Democracy is at once a gift and an achievement.  Our forebears have given us the gift of freedom and equality, but in each generation we are charged with maintaining and perfecting that gift.
When we govern ourselves, we do so by giving voice to a wide array of perspectives and interests.  We speak our minds, whether we are well-informed or ill-informed.  We speak our hearts, whether those hearts beat with hope or fear, love or hatred.
This messy process culminates in a vote, and we agree to adhere to the will of the majority.  No majority vote is a final decree about an eternally valid way of doing things.  Instead, it is a temporary agreement to commit to a certain set of strategies for navigating the challenges of our common life.  Democracy is a trial and error process.
Norman Rockwell’s “Freedom of Speech”

The philosophers who inspired the Founding Fathers foresaw the threat that the majority could act in tyrannical ways.  Accordingly, our political forebears inscribed in our founding documents safeguards against the tyranny of the majority.
In addition to majority rule, democracy requires a loyal, gracious, and constructive minority.  Those of us in a minority are called to make a positive contribution to the solutions to the problems of the day in keeping with the will of the majority without sacrificing our integrity and our commitment to the truth.
Being a loyal, constructive minority is a difficult balancing act.  Politicians of the left and the right have served as poor models for this over the past decade or so.  Most of their energies have been devoted to devising strategies to gain majority status.  In other words, they exert their energies toward gaining power instead of finding ways to wield that power in service to the common good.  Democrats and Republicans alike suffer from this same malady.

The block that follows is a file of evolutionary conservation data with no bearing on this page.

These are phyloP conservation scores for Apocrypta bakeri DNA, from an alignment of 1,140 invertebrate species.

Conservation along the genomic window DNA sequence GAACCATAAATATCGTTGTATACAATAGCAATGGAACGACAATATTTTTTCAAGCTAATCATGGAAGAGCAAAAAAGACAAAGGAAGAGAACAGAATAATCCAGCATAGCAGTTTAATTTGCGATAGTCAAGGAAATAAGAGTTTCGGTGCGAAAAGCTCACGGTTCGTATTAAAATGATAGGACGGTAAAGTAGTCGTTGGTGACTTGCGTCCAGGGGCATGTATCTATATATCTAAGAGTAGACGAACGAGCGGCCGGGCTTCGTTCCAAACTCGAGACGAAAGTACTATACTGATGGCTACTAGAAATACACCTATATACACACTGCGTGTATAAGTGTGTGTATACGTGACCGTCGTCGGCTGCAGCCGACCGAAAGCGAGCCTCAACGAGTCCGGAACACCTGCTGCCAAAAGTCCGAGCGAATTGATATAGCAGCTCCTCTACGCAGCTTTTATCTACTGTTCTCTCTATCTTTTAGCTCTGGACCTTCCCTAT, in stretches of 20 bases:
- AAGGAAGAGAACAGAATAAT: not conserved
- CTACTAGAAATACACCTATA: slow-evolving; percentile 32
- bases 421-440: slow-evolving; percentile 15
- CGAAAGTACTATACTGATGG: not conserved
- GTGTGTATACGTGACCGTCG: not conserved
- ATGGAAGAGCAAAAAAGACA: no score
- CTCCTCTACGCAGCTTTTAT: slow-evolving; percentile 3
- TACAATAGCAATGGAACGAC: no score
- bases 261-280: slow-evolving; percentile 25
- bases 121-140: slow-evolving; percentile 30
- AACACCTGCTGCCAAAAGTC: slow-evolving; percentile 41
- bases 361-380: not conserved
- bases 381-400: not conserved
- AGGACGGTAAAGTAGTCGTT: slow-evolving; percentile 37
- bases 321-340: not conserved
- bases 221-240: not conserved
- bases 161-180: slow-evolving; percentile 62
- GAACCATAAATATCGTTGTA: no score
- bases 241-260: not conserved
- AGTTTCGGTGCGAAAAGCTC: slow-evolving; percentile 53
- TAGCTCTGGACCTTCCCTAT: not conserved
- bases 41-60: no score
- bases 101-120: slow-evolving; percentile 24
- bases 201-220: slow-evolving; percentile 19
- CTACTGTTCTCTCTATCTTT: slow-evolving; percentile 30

A parallel exists in the polity of the Episcopal Church.  The parallel is not perfect, since we do have the authorities of Scripture, Tradition, and Reason as well as a Body articulated into Holy Orders with well-defined roles and responsibilities.  Nevertheless, we govern ourselves in the Councils of the Church by using a democratic process.
Sometimes, we find ourselves in the position of being a minority.  As an ecclesiastical minority we face a challenge that bears a significant resemblance to those we face in the political sphere.  Without surrendering our principles and our commitment to truth, we are called to make a positive contribution to meeting the challenges we all face together right now.
Mutual respect and an unwavering commitment to the common good are essential elements in every positive contribution to the Church’s life, as well as to our common political life.  When we find ourselves in intractable arguments, we can agree together to find the things on which we do agree and work with our might and all our joy on precisely those things.
Here in Western Louisiana, we have much to do.  Proclaim the Good News of God’s redeeming love in Jesus Christ.  Serve the poor.  Welcome the stranger.  Comfort the sick.  Visit the prisoner.
I love the United States.  And I love The Episcopal Church.  Neither is perfect.  But they are good.  And my lifelong commitment is to help them live up to the promise they hold.  I am encouraged and grateful to see this same commitment in the faithful people of this Diocese.
This post is an excerpt from my weekly thoughts shared with the Diocese of Western Louisiana.

Bishop of the Episcopal Diocese of Western Louisiana, husband, dad, and movie-goer

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